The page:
Jason Doiy, The Recorder

California’s judicial watchdog agency has publicly admonished a veteran Alameda County court commissioner for making derogatory remarks about a court interpreter and allowing staff to insult parties and their families.

The Commission on Judicial Performance found Wednesday that Mark Kliszewski, a commissioner of the Alameda County Superior Court since 1989, routinely allowed court staff to make offensive comments related to race, gender and sexual conduct about parties and their family members in his courtroom when court was not in session. The commission’s report also found that Kliszewski, angrily referring to a court interpreter, said: “That c…! That f…… bitch!” The report says he was speaking to a staff member after the interpreter complained to her supervisor about Kliszewski repeatedly insulting her to other staff—sometimes in her presence.

According to a court directory, Kliszewski is currently handling family law cases at the Hayward Hall of Justice. James Murphy of Murphy Pearson Bradley & Feeney, who represents Kliszewski in the disciplinary matter, didn’t immediately respond to messages Wednesday.

This marks the second time in less than a year that the CJP has disciplined a member of the Alameda County bench. Last October, the CJP hit Commissioner Taylor Culver with charges that carried possible expulsion from the bench after he had been accused of being rude to litigants, mishandling court proceedings, and making inappropriate remarks to staff. Culver resigned his position in November 2016. He agreed not to seek judicial office or any assignment as a judicial officer in the state of California as part of a stipulation to dismiss the CJP’s proceedings against him.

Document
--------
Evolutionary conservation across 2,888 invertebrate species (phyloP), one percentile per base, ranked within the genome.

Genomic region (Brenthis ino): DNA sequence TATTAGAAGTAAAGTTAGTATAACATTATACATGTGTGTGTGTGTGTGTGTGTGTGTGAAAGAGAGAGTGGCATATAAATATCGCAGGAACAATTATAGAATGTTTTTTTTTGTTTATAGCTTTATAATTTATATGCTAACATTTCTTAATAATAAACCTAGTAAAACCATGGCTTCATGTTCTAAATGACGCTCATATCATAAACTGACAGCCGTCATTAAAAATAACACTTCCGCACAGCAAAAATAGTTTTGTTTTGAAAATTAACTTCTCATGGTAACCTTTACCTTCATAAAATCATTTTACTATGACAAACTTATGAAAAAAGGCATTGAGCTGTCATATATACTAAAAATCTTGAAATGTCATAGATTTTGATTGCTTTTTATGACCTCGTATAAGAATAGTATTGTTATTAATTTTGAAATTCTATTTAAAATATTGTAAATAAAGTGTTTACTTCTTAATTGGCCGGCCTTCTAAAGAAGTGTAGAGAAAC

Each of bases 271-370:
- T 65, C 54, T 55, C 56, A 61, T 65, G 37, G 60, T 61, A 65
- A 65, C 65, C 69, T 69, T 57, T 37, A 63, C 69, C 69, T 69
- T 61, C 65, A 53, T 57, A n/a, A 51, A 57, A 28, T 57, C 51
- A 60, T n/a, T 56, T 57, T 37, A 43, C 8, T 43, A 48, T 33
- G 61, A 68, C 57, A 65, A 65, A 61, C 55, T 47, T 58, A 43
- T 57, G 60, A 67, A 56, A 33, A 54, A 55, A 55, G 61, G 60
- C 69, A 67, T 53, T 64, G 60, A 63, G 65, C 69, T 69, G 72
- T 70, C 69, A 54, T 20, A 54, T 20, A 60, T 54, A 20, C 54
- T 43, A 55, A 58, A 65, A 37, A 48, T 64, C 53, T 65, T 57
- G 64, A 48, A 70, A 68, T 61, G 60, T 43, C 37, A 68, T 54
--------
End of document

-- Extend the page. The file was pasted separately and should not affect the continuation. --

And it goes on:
In Kliszewski’s case, the commission wrote that it took into account two prior instances that the commissioner had been disciplined when imposing the public admonishment. In 2000, the Alameda Superior Court suspended him without pay for 120 days for misconduct during his judicial campaign, including making misrepresentations in his campaign literature. He was also previously suspended without pay for two weeks in 1996 for mistreating a female social worker who appeared in his courtroom, according to the CJP. Kliszewski had been required to participate in additional training in both instances.